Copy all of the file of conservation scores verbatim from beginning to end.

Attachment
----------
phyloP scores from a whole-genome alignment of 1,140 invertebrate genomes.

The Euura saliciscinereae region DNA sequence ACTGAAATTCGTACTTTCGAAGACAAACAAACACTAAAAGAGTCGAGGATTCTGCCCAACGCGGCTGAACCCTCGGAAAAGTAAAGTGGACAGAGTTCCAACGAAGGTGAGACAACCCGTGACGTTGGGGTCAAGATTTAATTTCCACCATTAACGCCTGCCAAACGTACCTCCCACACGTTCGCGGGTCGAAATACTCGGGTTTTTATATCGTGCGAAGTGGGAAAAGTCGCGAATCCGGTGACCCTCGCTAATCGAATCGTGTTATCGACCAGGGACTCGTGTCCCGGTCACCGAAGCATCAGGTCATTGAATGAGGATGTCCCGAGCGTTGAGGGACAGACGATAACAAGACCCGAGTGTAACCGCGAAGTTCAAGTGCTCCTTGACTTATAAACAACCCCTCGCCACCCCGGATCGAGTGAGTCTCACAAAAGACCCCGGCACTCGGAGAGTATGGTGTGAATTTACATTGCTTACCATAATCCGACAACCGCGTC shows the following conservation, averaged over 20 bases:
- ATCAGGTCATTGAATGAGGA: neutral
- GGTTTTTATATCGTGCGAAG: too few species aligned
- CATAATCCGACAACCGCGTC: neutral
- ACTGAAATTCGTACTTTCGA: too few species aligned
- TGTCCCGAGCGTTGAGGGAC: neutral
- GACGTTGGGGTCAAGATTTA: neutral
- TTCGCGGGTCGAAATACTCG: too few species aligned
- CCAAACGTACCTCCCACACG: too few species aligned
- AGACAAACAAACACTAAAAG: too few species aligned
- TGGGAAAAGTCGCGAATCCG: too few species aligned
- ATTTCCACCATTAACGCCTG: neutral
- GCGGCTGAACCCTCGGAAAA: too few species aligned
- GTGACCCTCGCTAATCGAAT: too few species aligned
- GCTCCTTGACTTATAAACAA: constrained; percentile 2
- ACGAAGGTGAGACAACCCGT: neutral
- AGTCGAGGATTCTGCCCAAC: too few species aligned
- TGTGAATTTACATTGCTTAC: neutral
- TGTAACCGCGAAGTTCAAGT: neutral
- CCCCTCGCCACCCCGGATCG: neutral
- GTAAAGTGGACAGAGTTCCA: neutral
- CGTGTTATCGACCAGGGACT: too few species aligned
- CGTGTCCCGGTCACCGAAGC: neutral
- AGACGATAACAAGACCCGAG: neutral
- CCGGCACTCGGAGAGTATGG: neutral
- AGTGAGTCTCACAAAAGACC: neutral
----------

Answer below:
phyloP scores from a whole-genome alignment of 1,140 invertebrate genomes.

The Euura saliciscinereae region DNA sequence ACTGAAATTCGTACTTTCGAAGACAAACAAACACTAAAAGAGTCGAGGATTCTGCCCAACGCGGCTGAACCCTCGGAAAAGTAAAGTGGACAGAGTTCCAACGAAGGTGAGACAACCCGTGACGTTGGGGTCAAGATTTAATTTCCACCATTAACGCCTGCCAAACGTACCTCCCACACGTTCGCGGGTCGAAATACTCGGGTTTTTATATCGTGCGAAGTGGGAAAAGTCGCGAATCCGGTGACCCTCGCTAATCGAATCGTGTTATCGACCAGGGACTCGTGTCCCGGTCACCGAAGCATCAGGTCATTGAATGAGGATGTCCCGAGCGTTGAGGGACAGACGATAACAAGACCCGAGTGTAACCGCGAAGTTCAAGTGCTCCTTGACTTATAAACAACCCCTCGCCACCCCGGATCGAGTGAGTCTCACAAAAGACCCCGGCACTCGGAGAGTATGGTGTGAATTTACATTGCTTACCATAATCCGACAACCGCGTC shows the following conservation, averaged over 20 bases:
- ATCAGGTCATTGAATGAGGA: neutral
- GGTTTTTATATCGTGCGAAG: too few species aligned
- CATAATCCGACAACCGCGTC: neutral
- ACTGAAATTCGTACTTTCGA: too few species aligned
- TGTCCCGAGCGTTGAGGGAC: neutral
- GACGTTGGGGTCAAGATTTA: neutral
- TTCGCGGGTCGAAATACTCG: too few species aligned
- CCAAACGTACCTCCCACACG: too few species aligned
- AGACAAACAAACACTAAAAG: too few species aligned
- TGGGAAAAGTCGCGAATCCG: too few species aligned
- ATTTCCACCATTAACGCCTG: neutral
- GCGGCTGAACCCTCGGAAAA: too few species aligned
- GTGACCCTCGCTAATCGAAT: too few species aligned
- GCTCCTTGACTTATAAACAA: constrained; percentile 2
- ACGAAGGTGAGACAACCCGT: neutral
- AGTCGAGGATTCTGCCCAAC: too few species aligned
- TGTGAATTTACATTGCTTAC: neutral
- TGTAACCGCGAAGTTCAAGT: neutral
- CCCCTCGCCACCCCGGATCG: neutral
- GTAAAGTGGACAGAGTTCCA: neutral
- CGTGTTATCGACCAGGGACT: too few species aligned
- CGTGTCCCGGTCACCGAAGC: neutral
- AGACGATAACAAGACCCGAG: neutral
- CCGGCACTCGGAGAGTATGG: neutral
- AGTGAGTCTCACAAAAGACC: neutral